What To Expect From GE’s Q4

by Trefis Team
General Electric
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General Electric (NYSE: GE) is set to announce its fourth quarter results on Wednesday, January 24, and we expect the conglomerate to report another mixed quarter marked by strong headwinds. Soft performance across the power, oil & gas, and transportation divisions has impacted GE’s earnings so far and we expect the trend to continue in the near term. Subdued performance in the power division – driven by global commodity oversupply, outage, and increased use of renewable energy – has been the primary growth inhibitor for the company. However, the company’s aviation division has offered some respite, driven by global defense and military spending. We expect the company to report revenues of nearly $34 billion, dampened by pressure on various divisions. We have created an interactive dashboard that illustrates our expectations for GE’s earnings.

Power, Transportation, Oil & Gas Likely To Underpin Overall Performance

We expect GE to report a subdued performance in Q4 driven by pressure on the Power, Transportation, and Oil & Gas segments.

The Power segment was down 4% year-on-year in Q3’17 driven by lower shipments of aeroderivative products, and poor performance of the Power Conversion business. We expect this trend to continue into Q4 driven by the power outage and increased use of renewable energy. In its November 2017 investor update, GE hinted that it continues to face pressure on its Power segment and expects the operating margins to fall to 20% in 2017 and 25% in 2018.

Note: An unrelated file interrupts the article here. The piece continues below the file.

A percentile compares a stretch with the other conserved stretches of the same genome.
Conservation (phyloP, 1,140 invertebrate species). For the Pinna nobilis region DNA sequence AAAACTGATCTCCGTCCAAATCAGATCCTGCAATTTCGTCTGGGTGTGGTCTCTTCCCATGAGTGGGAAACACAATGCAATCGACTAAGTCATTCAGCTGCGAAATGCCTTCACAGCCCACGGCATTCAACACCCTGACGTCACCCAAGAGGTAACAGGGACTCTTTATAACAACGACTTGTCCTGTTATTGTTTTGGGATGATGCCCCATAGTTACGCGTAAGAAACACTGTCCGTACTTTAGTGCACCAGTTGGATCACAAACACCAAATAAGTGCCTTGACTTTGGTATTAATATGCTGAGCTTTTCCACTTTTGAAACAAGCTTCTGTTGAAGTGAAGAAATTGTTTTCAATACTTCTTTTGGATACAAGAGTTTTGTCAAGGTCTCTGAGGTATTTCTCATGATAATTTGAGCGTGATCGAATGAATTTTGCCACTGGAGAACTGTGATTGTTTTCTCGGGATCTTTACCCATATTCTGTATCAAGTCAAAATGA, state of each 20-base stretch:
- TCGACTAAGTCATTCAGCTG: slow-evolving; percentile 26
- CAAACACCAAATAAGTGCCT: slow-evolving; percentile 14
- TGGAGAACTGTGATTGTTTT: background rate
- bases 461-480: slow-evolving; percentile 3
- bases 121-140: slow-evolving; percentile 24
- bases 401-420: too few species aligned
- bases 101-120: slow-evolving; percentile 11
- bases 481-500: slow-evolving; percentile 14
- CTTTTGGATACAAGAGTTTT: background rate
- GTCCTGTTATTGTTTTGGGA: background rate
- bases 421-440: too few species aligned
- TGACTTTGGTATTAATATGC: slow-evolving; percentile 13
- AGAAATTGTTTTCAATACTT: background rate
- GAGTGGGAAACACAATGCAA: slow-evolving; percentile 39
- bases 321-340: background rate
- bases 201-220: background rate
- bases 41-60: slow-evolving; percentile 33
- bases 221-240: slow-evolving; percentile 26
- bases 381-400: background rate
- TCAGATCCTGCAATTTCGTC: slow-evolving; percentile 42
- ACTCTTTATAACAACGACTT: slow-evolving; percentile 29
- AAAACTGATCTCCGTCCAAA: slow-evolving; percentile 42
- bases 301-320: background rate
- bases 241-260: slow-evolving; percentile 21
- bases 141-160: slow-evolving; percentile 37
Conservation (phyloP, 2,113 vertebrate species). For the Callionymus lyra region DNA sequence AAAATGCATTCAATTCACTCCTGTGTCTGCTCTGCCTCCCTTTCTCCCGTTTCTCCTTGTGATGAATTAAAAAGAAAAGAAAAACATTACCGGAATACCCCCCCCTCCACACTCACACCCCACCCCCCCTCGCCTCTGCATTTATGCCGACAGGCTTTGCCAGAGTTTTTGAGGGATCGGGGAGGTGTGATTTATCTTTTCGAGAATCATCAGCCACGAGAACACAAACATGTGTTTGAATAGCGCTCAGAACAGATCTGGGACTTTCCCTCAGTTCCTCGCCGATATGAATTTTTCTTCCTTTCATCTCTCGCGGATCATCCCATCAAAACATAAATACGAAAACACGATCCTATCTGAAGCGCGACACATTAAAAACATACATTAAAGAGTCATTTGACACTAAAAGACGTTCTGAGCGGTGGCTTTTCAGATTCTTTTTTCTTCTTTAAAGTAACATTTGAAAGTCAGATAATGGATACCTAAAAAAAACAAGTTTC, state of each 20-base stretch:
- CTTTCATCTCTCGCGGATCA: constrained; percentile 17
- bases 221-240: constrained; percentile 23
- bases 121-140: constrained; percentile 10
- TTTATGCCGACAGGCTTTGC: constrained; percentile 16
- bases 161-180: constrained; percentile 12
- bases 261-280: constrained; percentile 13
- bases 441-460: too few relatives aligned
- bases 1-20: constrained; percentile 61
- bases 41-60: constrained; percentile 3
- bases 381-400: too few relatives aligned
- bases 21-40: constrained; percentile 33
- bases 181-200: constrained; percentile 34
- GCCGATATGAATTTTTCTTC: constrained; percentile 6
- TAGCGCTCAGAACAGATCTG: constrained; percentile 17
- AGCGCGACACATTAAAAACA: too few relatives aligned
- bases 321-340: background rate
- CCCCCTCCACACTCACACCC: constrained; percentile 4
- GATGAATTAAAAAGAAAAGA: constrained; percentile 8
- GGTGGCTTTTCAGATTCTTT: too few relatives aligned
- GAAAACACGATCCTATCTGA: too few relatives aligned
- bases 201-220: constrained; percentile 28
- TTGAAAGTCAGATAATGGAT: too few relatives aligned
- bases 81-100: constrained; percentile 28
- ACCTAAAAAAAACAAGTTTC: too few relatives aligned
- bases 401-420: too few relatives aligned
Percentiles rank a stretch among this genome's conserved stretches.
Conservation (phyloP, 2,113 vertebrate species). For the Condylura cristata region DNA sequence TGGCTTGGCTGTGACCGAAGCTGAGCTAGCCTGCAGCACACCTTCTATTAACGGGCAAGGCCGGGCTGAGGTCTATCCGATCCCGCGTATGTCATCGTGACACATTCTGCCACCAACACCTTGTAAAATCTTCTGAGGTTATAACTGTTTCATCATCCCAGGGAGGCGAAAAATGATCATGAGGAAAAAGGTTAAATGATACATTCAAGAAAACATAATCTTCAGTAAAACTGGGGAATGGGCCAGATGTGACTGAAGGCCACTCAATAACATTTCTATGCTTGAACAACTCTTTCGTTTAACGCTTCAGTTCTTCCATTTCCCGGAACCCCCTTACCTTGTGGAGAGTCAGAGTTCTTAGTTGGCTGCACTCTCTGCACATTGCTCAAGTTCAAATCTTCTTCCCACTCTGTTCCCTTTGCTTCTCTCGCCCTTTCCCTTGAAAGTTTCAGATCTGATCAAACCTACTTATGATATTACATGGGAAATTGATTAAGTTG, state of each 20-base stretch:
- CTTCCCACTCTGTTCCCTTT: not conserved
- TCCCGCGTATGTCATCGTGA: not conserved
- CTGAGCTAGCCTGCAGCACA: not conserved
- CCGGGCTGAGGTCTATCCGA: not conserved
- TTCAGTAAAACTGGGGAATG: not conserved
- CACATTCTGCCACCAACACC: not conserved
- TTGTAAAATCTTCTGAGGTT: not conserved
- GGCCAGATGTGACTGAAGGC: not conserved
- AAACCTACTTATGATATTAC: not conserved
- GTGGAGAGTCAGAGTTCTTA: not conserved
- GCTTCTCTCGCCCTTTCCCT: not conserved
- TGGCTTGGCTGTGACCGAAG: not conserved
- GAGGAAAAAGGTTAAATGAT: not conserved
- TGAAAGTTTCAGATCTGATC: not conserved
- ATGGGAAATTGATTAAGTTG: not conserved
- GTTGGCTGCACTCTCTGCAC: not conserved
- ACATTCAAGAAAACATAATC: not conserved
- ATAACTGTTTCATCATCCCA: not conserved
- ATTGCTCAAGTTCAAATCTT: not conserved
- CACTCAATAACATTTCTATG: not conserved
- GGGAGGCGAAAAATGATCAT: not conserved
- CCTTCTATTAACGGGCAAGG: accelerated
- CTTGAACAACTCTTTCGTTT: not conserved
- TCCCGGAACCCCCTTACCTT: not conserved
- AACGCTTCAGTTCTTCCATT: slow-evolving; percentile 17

The Transportation segment has remained fairly stagnant throughout the year and fell 14% year-on-year in Q3’17 driven largely by the slowdown in the North American market. We expect this to continue into Q4 as the segment’s fate is tied to the growth in the North American rail market and international market.

The Oil & Gas segment reported revenues of $5.4 billion, an increase of 81% year-on-year in Q3’17, driven by the effects of the Baker Hughes transaction. The segment, after adjusting for Baker Hughes transaction, reported $2.8 billion in revenue for the quarter, down 5% year-on-year in Q3 driven by weakness in the oil and gas market. We expect this short-term impact to spill over into Q4.

Aviation Upside

The Aviation segment is the most likely source of any tailwinds for GE. The segment grew 8% year-on-year in Q3’17, driven by increased demand for commercial and military spare parts. We expect the Aviation segment to continue its growth trajectory driven by global defense and military spending and continued efficiency in the LEAP (Leading Edge Aviation Propulsion) engine. Consequently, the production costs are expected to have fallen 20% by the end of 2017 and 23% in 2018 compared to 2017. This should help aid a potential margin recovery for GE.

At present, our price estimate for General Electric’s stock stands at $23, which is 15% above the market price.

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